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Warm blooded vs. cold blooded

O.k. I know I should've learned this in school, but it's still confusing to me. Don't laugh! What's the difference between warm and cold blooded?

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Asked by Anonymous at 4:26 PM on Feb. 3, 2011 in Pets

Answers (7)
  • Humans are warm-blooded, and we can regulate our own body temp, cold-blooded animals can't. That's why lizards, snakes, and alligators, etc sunbathe.

    Answer by mommy_jules at 4:33 PM on Feb. 3, 2011

  • that's just putting it in a very broad, simplistic explain.

    Answer by mommy_jules at 4:33 PM on Feb. 3, 2011

  • Easiest way to think of it is this way: mammals (humans, whales, primates) are warm blooded. They have the ability to keep themselves warm even when it's cold out. I think it's called Thermal regulation. Snakes, turtles, tortoises are cold blooded and need to bask in the sun to regulate their body temperature.

    Answer by Rosehawk at 4:37 PM on Feb. 3, 2011

  • Like the other posters said cold-blooded animals can't self regulate their temperature. If their body gets to cold they find the sun if it gets to warm they move to the shade. Unlike warmblooded animals who's temperature stays the same no matter what the outside conditions are. Even if you are in the middle of the North pole your temp is still around 98.6.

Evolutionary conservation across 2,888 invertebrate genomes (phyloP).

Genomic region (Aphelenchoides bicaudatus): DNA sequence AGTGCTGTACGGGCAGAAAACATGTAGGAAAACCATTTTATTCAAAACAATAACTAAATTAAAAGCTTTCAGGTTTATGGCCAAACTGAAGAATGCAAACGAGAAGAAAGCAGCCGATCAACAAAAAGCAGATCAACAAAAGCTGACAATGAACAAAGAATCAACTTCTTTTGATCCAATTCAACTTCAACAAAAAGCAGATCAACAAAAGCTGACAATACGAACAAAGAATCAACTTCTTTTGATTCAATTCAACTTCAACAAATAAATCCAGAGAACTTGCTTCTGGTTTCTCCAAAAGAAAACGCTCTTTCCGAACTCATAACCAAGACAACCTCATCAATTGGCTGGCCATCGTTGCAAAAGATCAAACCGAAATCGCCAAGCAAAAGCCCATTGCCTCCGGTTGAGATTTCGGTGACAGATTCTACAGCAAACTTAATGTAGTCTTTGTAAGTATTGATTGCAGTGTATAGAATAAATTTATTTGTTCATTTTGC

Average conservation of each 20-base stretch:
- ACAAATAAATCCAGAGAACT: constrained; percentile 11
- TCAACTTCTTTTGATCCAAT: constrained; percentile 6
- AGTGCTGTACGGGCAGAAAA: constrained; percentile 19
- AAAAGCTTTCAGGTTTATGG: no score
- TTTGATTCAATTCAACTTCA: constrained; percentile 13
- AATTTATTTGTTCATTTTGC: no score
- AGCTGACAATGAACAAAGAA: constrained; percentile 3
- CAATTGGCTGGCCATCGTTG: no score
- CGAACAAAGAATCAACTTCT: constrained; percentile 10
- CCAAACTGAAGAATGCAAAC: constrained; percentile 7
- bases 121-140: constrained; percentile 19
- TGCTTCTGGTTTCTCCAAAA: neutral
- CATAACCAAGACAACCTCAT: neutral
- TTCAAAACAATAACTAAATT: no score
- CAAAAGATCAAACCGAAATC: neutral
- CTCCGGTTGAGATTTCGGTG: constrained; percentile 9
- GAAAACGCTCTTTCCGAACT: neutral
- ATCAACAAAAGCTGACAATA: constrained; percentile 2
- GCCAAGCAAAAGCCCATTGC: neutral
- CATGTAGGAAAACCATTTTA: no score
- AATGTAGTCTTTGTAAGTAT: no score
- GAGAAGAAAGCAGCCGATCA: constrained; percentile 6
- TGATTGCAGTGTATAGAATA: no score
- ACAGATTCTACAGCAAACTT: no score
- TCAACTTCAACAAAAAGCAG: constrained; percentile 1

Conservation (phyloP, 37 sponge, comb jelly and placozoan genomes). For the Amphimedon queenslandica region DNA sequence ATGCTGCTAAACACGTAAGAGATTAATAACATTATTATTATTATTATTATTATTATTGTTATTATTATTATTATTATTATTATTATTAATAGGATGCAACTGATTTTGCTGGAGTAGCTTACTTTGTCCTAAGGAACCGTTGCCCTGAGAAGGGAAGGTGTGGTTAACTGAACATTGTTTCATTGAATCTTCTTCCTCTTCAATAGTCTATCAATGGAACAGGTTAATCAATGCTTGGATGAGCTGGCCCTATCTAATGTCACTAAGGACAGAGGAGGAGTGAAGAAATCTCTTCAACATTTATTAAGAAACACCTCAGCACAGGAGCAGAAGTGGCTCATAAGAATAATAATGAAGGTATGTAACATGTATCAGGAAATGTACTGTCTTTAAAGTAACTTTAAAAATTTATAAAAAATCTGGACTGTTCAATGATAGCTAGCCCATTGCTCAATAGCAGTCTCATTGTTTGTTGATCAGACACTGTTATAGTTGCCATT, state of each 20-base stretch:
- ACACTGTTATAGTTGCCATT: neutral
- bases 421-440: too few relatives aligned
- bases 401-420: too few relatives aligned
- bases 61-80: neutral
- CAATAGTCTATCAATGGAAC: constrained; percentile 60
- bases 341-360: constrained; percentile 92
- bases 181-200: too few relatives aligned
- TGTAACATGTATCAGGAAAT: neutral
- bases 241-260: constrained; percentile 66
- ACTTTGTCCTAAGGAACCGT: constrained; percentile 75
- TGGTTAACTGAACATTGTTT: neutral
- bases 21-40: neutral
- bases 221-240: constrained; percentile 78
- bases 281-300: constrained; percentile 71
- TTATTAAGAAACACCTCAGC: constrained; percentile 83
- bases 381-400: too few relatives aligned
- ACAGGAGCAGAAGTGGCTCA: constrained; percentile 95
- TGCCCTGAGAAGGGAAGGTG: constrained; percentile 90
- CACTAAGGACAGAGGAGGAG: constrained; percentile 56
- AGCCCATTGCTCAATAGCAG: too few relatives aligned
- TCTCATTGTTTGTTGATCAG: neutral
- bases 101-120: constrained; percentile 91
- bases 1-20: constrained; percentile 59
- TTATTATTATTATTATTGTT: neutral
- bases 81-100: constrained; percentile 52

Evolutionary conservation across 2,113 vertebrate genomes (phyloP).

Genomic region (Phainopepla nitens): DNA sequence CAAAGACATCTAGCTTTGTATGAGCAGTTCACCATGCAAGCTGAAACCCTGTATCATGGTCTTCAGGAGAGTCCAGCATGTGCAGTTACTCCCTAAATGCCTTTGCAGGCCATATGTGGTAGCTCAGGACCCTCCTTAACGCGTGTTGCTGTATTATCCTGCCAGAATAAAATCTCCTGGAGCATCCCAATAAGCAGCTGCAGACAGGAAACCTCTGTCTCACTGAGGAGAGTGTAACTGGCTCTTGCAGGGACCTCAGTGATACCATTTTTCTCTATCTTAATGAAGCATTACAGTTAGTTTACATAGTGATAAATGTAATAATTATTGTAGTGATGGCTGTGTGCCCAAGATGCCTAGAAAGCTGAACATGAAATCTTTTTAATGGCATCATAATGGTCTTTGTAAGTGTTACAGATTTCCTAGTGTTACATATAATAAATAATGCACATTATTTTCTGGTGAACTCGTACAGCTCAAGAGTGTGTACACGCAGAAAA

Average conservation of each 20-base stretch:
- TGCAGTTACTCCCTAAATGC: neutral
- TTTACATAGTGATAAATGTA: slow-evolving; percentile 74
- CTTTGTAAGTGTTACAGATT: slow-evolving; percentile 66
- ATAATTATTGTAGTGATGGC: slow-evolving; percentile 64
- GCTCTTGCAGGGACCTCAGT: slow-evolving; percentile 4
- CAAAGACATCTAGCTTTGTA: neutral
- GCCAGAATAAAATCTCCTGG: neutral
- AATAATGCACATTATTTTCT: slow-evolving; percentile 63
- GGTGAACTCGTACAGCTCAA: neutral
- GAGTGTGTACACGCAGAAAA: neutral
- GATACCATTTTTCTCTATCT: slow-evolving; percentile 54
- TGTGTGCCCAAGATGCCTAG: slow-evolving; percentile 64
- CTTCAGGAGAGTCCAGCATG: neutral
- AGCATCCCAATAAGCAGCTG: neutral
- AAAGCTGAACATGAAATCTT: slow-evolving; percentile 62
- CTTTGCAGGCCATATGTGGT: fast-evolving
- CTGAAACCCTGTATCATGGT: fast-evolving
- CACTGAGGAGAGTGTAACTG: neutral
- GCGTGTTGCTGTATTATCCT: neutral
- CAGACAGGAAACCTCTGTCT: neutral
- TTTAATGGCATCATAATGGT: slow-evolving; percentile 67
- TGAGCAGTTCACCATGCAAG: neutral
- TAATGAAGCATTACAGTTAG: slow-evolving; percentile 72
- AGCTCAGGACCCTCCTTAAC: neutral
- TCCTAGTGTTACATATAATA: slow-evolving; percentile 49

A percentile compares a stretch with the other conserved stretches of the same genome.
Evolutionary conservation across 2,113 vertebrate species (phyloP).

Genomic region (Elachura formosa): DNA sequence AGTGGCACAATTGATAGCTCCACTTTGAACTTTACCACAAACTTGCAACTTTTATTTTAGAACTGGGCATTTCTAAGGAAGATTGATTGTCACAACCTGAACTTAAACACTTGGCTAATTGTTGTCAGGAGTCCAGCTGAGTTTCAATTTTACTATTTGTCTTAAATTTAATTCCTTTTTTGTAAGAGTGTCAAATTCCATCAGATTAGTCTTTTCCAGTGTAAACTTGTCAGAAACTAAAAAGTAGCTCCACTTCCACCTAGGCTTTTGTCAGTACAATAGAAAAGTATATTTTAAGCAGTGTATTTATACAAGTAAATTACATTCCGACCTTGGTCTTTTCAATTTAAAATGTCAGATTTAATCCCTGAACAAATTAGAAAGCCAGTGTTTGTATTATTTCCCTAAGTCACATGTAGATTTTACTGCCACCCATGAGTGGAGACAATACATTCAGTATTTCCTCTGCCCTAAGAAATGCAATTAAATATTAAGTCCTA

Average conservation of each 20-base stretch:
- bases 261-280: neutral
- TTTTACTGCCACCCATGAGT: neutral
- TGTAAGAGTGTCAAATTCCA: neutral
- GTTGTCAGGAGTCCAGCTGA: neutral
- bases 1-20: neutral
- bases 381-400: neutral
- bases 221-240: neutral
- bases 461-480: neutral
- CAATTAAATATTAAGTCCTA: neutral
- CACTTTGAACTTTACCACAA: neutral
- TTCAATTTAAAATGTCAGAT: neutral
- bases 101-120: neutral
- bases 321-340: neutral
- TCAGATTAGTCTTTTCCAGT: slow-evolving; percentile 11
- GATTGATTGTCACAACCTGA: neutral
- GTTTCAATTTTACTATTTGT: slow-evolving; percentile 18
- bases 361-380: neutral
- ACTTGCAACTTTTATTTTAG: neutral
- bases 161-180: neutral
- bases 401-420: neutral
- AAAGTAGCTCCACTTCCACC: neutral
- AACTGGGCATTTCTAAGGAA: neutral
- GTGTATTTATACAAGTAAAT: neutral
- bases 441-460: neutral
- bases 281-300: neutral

Answer by But_Mommie at 4:43 PM on Feb. 3, 2011

  • But Mommie, that isn't entirely accurate.

    Humans can and do suffer from hypothermia if we get too cold. That is why they always warn people to be careful when it's cold out.

    Answer by Acid at 8:55 AM on Feb. 4, 2011

  • Just for fun: "Some animals do not fall neatly into the categories of being warm or cold-blooded. Bats, for example, are mammals who cannot maintain a constant body temperature and cool off when they are not active. Echidnas maintain a range of body temperatures which usually lies between 77 and 98.6 degrees Fahrenheit and have difficulty cooling down. Mole Rats are another group of mammals who are unable to regulate their body temperature, however, since they live underground, the temperature of their environment does not change much. Some warm-blooded animals, such as bears, groundhogs, gophers and bats hibernate during the cold winter. During hibernation these animals live off of stored body fat and can drop their body temperatures by as much as 50 degrees Fahrenheit."

    Answer by JZ10FPM at 3:01 PM on Feb. 4, 2011

  • soooo, can humans live off their body fat? cuz i would live forever! lol

    Answer by Dianakk at 8:46 PM on Feb. 4, 2011

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